An initial consultation for any new client is very important. It is during this time that as a therapist you will be able to gather most of the vital information you will need in order to give the best possible treatment plan. There are exceptions however, for example, if you are carrying out one off sessions for people who want to quit smoking. During the consultation it is essential that you gather information about the clients’ health and current medication as this could present you with an issue that is beyond your limitations of practice. With this in mind I intend to look at the importance of the initial consultation and some of the ethics you will need to consider during this process. Some therapists will offer a free initial consultation; this can work in your favour if you are just starting out. It will give you the chance to outline your therapy style without the potential client feeling as though they are paying for something they are not entirely certain about. You can discuss fees and session lengths and you will both be able to decide whether you will be able to work with each other before committing to any financial outlay.
It will give you the opportunity to start building rapport, with the pressure of cost out of the picture your client may be more at ease and more likely to open up, giving you the chance to obtain the relevant details you will need. One of the down sides of offering free sessions is that you will have given away your time, and although this may be beneficial in the long run if the client is willing to continue there is the possibility that they will not require your services. If you have too many free sessions in order to build a practice you may find that you have worked a whole week for free. You must also consider the legal issues relating to using free products as a sales pitch. It may leave you open to accusations that you were offering free sessions to attract venerable people who need help. The first thing to consider is how you will conduct the consultation. There will be a lot of information to take on board in a fairly short amount of time. “As with everything else in therapy, the ease, comfort, and confidence of the therapist are crucial” (Hypnosis for Change Karle and Boys (2010) If you appear flustered or unprepared the client will start to lose their confidence in you and your ability.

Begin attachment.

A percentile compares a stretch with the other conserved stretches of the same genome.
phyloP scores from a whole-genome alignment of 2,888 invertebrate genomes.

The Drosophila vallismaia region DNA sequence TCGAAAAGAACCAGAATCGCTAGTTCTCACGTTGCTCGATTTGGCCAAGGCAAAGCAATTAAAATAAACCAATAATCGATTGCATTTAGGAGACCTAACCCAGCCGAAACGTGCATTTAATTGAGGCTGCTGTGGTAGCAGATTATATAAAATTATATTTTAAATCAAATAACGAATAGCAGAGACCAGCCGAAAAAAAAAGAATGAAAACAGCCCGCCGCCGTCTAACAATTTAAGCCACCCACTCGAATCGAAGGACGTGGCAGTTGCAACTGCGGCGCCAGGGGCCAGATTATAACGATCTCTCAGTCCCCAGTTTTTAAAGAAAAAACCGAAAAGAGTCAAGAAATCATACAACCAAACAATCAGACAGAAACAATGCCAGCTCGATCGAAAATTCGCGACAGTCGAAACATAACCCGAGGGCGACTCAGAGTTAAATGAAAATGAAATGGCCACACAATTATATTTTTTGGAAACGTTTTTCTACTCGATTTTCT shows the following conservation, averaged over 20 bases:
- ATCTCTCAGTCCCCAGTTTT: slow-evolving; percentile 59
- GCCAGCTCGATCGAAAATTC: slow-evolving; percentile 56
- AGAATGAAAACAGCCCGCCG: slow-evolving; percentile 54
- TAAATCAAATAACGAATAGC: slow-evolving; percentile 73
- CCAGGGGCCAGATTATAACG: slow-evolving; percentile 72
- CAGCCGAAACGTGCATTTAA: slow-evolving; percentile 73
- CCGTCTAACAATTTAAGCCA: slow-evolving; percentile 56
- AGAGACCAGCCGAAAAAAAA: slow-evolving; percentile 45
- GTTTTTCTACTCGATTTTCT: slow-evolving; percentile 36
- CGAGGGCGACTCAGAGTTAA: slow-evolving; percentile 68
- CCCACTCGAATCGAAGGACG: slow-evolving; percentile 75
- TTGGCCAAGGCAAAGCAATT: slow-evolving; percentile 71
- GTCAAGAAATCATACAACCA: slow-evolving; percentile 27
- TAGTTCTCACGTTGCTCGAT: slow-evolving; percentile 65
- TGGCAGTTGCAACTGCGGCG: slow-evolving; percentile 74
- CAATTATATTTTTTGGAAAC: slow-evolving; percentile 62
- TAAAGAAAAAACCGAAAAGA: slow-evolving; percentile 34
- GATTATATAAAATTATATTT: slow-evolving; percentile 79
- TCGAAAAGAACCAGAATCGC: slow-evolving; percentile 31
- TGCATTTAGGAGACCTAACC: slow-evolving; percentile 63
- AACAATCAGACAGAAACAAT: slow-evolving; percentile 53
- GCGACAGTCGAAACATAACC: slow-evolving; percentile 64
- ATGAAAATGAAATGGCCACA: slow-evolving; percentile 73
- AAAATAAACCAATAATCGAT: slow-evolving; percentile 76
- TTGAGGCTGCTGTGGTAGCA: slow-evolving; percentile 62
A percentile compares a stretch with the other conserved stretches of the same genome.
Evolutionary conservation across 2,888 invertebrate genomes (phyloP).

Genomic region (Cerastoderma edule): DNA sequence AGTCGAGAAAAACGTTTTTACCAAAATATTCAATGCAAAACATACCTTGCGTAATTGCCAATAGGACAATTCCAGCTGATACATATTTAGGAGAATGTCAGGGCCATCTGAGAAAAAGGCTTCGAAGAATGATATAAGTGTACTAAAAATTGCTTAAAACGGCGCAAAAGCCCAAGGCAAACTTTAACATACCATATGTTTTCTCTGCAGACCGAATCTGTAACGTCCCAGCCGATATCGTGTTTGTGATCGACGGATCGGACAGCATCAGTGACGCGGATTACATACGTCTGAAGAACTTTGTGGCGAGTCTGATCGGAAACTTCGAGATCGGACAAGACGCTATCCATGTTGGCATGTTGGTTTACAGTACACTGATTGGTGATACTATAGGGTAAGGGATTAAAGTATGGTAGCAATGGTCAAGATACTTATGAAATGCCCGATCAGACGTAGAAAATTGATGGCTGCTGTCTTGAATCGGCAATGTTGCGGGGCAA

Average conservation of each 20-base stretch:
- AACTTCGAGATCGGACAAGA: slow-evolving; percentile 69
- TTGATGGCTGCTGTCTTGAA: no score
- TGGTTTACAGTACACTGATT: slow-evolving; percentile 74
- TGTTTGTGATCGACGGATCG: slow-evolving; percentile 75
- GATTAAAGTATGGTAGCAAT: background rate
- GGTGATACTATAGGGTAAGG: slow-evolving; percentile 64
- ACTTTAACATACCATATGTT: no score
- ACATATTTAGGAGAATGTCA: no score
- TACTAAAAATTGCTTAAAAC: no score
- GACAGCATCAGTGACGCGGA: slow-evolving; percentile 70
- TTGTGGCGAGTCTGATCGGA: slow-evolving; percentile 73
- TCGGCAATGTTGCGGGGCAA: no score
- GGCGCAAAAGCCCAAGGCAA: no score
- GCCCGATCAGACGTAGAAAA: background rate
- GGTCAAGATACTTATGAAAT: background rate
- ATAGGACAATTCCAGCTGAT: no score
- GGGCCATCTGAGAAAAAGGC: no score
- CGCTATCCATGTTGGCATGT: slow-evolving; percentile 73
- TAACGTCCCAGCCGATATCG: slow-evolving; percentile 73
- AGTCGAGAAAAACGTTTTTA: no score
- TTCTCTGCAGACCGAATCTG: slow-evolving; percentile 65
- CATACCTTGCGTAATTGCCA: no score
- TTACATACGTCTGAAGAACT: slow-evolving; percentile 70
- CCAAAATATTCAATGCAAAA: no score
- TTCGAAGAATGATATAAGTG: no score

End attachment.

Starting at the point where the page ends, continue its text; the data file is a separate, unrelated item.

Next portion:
You need to be able to build and maintain a good working relationship with your client. Your initial session will go much smoother if the client is at ease with you, as stated by Sydney Rosen (My Voice Will Go With You (1991) “Most therapists, regardless of their “school”, will agree that this rapport, the “doctor-patient relationship, “ is of central importance. First impressions are crucial. There is always the possibility that your personalities will clash, or that the issue they have come to you about is something you can not help them with. You will need to be able to handle the possibility of referral to a more experienced therapist and will need to consider the impact this may have on your client especially if they are not in a stable frame of mind.